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Different decodings? I suspect very strongly that they're at least partly used simply as an interface to the podule bus, like almost all other CPLDs on podules are used for. Also, CPLDs tend to only be programmable via JTAG, unlike FPGAs, which tend to have an external EEPROM that could be reprogrammed easily from the computer it's plugged into. Unless Advantage Six also plan on selling JTAG dongles with RISC OS software, though!

 is a RISC OS Userrjek on 14/4/09 12:17PM
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Here's some more material for your rumour mill: 'V' is the letter after 'U', so it may be nothing to do with video afterall. Unipod had USB1.1, so maybe Vpod has USB2.0 and/or firewire. Maybe the video works in reverse, as a video input.

 is a RISC OS UserAnon on 17/4/09 11:57AM
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Surely that'd make it the VniPod? :) Video input would be of limited use...

 is a RISC OS Userrjek on 17/4/09 1:36PM
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Or maybe V is the Roman Numeral for 5, so that the Vpod has 5 features rather than the three in the UNIpod ?

 is a RISC OS Userbroon on 17/4/09 6:52PM
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So the Unipod should have called the tripod? Except it wasn't three -- there's a parallel port too that nobody uses... probably because STD would never send out info about HOW to use it!

 is a RISC OS Userimj on 17/4/09 6:58PM
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Don't forget the 8 bit expansion socket with econet compatibility!

 is a RISC OS Userrjek on 17/4/09 7:06PM
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Yeah, I understood that to be one and the same with the parallel port. I asked for info several times, but nada. Kind of too late to care now. Waste.

 is a RISC OS Userimj on 17/4/09 11:30PM
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I've used a UNI-Pod and still do. As long as the latest software was installed, it fixed all the filer issues the early stuff had and it's still going strong. It was a few years ago but I did some experimenting and did get the internal 8 bit expansion working with an Econet module, sound sampler and SCSI interface. It was a hack to get the software working but all it took was to change the address offset from the default Econet address to point to the card and a patch to the drivers to fiddle with the IRQ mapping. The podule seems to have multiple IRQ sources and there were registers to enable the expansion FIQ/IRQ to the podule bus. Although it had an FIQ pin, it appeared as just another IRQ. I chose the podule base offset address according to slot number and the podule access cycle needed for the devices on the "econet" modules. For the sampler and econet, I worked out which pins were connected from the module to the the 15 way back panel connector and wired up a plug to suit. Worked quite nicely. I assume that this is the "parallel port" mentioned in previous comments?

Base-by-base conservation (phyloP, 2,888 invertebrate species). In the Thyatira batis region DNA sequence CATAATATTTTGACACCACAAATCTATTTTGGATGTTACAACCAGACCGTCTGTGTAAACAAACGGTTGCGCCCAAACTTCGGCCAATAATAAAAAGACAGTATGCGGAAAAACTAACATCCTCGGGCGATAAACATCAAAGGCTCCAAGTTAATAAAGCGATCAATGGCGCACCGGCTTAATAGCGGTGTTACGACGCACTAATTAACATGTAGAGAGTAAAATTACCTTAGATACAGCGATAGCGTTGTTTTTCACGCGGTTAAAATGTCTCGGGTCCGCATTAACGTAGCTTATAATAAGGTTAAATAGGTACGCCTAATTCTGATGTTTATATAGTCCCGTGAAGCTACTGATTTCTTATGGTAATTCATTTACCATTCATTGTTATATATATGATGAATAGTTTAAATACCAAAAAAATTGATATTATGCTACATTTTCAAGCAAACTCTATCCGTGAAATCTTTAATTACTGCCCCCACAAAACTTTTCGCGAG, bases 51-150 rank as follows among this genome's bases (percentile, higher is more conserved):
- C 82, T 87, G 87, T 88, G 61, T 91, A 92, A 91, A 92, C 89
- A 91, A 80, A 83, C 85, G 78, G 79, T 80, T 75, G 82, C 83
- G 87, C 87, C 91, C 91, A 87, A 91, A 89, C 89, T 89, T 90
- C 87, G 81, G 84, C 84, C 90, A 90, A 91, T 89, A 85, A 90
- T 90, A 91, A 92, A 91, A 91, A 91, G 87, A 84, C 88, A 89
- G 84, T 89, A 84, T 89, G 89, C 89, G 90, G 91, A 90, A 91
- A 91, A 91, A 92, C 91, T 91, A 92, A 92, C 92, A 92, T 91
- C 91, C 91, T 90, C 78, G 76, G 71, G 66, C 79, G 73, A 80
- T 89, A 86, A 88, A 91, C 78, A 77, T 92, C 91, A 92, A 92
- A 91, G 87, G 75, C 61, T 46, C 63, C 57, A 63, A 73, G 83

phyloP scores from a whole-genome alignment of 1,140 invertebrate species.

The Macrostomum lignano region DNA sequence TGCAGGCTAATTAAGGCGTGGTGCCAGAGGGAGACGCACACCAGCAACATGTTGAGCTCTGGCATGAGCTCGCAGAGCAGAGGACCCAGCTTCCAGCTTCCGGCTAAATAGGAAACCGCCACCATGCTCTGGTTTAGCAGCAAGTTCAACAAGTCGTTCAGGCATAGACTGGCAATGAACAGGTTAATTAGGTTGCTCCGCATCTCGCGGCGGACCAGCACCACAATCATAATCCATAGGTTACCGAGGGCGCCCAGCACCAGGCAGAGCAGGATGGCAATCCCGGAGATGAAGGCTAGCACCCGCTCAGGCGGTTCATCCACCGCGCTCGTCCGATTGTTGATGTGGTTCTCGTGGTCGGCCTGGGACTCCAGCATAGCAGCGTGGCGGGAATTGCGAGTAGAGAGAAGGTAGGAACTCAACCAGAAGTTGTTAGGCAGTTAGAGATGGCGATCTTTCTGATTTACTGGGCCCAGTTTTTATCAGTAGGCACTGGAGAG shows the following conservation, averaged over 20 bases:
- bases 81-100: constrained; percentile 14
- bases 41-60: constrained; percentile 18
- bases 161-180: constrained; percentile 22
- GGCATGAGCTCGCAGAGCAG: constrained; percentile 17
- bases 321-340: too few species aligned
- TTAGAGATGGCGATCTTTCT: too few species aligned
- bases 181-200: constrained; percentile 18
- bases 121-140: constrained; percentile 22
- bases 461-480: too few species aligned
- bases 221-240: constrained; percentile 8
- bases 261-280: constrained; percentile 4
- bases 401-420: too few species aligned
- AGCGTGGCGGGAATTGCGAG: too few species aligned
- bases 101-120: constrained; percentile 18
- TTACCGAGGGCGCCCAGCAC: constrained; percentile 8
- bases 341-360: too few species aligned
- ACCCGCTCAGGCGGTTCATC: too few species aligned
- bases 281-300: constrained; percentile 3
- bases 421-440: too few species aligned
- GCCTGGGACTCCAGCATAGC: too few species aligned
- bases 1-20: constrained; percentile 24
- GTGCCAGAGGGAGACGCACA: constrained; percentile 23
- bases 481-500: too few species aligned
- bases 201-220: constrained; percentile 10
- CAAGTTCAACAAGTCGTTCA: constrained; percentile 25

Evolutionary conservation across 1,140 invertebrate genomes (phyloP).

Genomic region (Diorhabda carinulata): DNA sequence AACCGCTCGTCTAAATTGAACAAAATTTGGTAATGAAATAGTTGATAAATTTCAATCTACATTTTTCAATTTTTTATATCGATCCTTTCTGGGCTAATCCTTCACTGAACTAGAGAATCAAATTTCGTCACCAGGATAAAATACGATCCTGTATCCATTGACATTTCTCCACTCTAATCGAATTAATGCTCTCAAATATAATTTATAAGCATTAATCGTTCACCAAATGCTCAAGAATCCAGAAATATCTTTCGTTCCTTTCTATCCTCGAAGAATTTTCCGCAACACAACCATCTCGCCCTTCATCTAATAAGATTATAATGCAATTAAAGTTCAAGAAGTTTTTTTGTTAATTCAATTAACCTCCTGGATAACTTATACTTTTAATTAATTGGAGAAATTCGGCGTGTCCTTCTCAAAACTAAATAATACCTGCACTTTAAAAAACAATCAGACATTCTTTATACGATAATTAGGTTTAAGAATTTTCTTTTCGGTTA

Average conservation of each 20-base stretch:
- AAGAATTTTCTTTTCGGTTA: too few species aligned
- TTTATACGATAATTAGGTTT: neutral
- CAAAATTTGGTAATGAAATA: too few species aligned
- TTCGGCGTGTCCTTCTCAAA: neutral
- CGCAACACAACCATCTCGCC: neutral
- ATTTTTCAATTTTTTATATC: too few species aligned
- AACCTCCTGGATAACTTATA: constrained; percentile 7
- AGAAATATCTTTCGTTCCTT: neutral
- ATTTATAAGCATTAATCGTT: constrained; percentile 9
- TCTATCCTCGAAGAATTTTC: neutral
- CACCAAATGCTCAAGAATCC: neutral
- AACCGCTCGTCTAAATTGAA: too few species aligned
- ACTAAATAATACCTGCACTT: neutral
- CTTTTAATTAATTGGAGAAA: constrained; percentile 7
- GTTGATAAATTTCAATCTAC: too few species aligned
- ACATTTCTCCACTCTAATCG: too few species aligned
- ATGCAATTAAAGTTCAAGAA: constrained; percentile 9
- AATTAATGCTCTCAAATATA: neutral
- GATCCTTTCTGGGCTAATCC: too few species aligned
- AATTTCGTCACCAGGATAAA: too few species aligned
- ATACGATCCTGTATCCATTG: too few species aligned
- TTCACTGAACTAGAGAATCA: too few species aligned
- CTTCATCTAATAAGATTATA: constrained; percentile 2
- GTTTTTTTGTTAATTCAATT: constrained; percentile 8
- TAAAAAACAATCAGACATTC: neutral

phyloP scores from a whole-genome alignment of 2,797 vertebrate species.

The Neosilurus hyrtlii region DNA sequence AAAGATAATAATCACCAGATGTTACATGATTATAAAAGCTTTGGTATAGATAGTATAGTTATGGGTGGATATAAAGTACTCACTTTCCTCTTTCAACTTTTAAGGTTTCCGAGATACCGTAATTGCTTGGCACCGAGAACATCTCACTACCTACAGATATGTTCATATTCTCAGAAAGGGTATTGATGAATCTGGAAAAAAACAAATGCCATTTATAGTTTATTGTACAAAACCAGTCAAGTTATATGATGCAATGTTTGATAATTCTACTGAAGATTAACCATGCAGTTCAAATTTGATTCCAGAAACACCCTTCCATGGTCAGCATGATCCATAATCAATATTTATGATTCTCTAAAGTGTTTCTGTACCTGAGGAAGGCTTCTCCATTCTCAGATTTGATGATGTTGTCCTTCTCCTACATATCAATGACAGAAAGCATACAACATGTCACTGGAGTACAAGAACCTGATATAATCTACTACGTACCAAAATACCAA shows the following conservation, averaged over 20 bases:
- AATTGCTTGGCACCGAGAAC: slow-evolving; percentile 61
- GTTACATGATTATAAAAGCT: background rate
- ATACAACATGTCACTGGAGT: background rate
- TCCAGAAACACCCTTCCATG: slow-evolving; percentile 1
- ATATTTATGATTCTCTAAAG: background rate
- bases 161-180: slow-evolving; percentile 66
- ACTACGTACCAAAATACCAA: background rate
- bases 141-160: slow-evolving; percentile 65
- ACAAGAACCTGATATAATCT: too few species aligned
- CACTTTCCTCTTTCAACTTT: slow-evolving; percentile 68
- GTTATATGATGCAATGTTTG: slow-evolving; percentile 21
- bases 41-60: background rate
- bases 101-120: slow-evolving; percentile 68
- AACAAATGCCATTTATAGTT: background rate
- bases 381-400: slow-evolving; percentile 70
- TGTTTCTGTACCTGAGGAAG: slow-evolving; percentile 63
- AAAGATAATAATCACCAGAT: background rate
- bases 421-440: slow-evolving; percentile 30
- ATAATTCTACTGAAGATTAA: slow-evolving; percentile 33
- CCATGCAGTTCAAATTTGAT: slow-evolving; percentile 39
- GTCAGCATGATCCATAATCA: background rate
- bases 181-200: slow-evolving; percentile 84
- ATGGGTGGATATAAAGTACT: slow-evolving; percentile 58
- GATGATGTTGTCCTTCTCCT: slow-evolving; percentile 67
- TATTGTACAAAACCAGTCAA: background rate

I found my old notes the other day - original hard drive long gone - and the more technically inspired users might find this of interest:

Expansion socket base offset &3A00 A0 of the slot was connected to LA2 of the bus and so on. IRQstatus &3C00 IRQraw &3C80 IRQmask &3D00

status was the masked IRQ = raw AND mask

I worked out that the expansion "FIQ" mask bit was bit 7 and the IRQ mask bit was on bit 1. Bit 0 appeared to be the global podule IRQ. Whenever I played with bit 0 of the IRQmask, bad things happened ;-) The other bits appeared to be for the IDE, network and USB. It goes without saying that a read/modify/write was needed with IRQs off to change any of the mask bits.

Back on topic, I for one am looking forward to seeing exactly what's on the new V-POD. If naming is anything like the UNI-Pod (usb, network, ide) then I vote that V is for Video ;-)

 is a RISC OS Userlittlebird on 18/4/09 1:43PM